Trade pacts: Torn between two giants TPP versus RCEP as powers court
WRITER: PHUSADEE ARUNMAS
Since the conclusion of the much-touted Trans-Pacific Partnership (TPP) agreement signed by 12 Pacific Rim countries last month, Thailand has been abuzz with debates about its impact and whether the country should join the trade pact.
Many business leaders and academics are quick to warn that Thailand's overall competitiveness will be subject to significant losses, particularly in exports and foreign investment, if the Thai government stays put and does nothing. The optimists, including Commerce Minister Apiradi Tantraporn, see the negative effects on Thailand as minimal.
The pact could deliver a short-term psychological blow over concerns about increased trade hurting Thai products.
Mrs Apiradi says that while Asean members Malaysia, Singapore, Brunei and Vietnam have joined the TPP, this will not add pressure on Thailand, which already has free trade agreements (FTAs) with every country in the TPP group except Canada, Mexico and the US.
The China-led Regional Comprehensive Economic Partnership (RCEP) agreement will create huge benefits and help offset potential losses caused by the TPP.
The RCEP was launched in November 2012 with the aim of establishing deeper economic cooperation between the 10 Asean members and Australia, China, India, Japan, New Zealand and South Korea, with a focus on trade in goods, services and investment. The 16 countries agreed yesterday, on the sidelines of the Asean leaders' summit in Kuala Lumpur, to push for its conclusion by next year.
Thailand has 12 FTAs in place, including the Thai-Chilean pact that came into effect early this month. The 12 FTAs together generated US$261 billion in trade value or 57.4% of Thailand's total trade last year.
The country is also speeding up free-trade talks with Pakistan and Turkey. Russia has also extended an invitation for Thailand to join an FTA with the Eurasian Economic Union comprising Russia, Belarus, Kazakhstan, Armenia and Kyrgyzstan.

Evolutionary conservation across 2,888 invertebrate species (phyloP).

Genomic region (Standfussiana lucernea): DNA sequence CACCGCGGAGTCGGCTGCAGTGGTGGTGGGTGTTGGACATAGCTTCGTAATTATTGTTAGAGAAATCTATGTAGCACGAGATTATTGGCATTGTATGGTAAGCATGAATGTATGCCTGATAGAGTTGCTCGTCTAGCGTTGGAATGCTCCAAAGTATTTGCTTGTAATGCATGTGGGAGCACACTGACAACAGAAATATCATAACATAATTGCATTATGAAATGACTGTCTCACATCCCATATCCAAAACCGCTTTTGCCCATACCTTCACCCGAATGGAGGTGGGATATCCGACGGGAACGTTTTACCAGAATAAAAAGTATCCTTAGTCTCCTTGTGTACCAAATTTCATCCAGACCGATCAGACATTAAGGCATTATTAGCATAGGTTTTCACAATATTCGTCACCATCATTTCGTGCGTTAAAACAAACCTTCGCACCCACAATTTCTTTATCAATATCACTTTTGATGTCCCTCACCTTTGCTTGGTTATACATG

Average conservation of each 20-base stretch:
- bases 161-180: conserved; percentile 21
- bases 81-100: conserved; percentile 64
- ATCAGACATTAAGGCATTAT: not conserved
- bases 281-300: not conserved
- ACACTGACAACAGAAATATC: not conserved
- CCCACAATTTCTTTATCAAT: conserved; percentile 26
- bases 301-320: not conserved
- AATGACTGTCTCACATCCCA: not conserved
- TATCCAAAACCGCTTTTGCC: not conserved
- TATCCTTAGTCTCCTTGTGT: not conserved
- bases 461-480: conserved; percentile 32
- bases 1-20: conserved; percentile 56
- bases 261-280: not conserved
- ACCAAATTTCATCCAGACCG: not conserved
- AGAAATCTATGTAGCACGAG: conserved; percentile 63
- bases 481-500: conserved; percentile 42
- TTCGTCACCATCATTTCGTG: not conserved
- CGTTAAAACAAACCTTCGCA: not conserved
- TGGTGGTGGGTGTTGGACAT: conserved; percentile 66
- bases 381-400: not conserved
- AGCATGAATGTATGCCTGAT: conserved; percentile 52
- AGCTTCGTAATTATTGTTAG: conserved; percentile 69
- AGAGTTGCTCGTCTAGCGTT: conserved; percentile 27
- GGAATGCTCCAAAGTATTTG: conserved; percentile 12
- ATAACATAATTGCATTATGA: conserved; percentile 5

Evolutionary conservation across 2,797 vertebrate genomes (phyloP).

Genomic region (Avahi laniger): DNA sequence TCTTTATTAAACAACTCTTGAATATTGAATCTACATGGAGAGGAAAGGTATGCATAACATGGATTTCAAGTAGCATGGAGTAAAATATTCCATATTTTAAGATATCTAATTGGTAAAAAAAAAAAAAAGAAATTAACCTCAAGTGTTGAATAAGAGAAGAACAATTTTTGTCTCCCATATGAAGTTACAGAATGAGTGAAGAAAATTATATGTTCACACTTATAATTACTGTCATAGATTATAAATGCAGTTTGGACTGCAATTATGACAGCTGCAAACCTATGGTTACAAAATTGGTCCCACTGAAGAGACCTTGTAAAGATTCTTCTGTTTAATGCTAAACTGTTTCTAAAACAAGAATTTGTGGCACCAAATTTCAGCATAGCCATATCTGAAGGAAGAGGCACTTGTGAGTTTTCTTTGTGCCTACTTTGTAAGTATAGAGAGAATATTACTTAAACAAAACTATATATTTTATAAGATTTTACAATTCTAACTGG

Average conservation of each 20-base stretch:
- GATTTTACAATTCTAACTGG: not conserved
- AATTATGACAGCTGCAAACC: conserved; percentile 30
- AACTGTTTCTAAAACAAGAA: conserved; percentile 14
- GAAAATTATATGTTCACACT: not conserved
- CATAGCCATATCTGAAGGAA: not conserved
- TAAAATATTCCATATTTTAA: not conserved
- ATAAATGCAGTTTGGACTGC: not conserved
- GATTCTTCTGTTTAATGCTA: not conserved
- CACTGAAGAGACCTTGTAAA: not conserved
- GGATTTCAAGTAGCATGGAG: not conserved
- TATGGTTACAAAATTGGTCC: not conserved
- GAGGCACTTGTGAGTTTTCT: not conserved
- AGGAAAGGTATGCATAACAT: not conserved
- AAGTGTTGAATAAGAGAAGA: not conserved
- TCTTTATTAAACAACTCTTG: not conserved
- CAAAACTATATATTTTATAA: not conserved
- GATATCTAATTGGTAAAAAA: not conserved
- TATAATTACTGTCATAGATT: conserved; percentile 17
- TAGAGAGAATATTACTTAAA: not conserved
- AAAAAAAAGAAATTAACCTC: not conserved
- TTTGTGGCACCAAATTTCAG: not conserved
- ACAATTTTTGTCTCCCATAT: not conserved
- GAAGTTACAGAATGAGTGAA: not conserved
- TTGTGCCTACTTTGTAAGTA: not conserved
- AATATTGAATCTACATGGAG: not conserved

The Thai government has never said no to the TPP. Instead it says it wants to carefully analyse the advantages and disadvantages before making a final decision about joining. Bones of contention include intellectual property and pharmaceutical patents.
Prime Minister Prayut Chan-o-cha is scheduled to declare Thailand's official stance on both the TPP and RCEP at the first meeting of the International Trade Development Committee next month. His announcement will dictate Thailand's economic and trade development for the next five years.
The two rivals
The TPP countries encompass about 40% of global trade or $295 trillion a year, with a combined GDP of $28.3 trillion, representing 38% of the world's GDP.
Population in the TPP countries is roughly 800 million or 11% of the world's population. In comparison, the RCEP's 16 member countries represent 29% of global trade or copy0.7 trillion, with a combined GDP of $21.2 trillion or 28% of the world's GDP. The RCEP's population numbers 3.4 billion, making up half the world's population.
Thailand's exports to RCEP countries reached copy27 billion in 2014, representing 56% of total export value. Imports totalled copy33 billion or 58% of Thailand's total imports.
RCEP members made up 70% of foreign direct investment (FDI) in Thailand last year.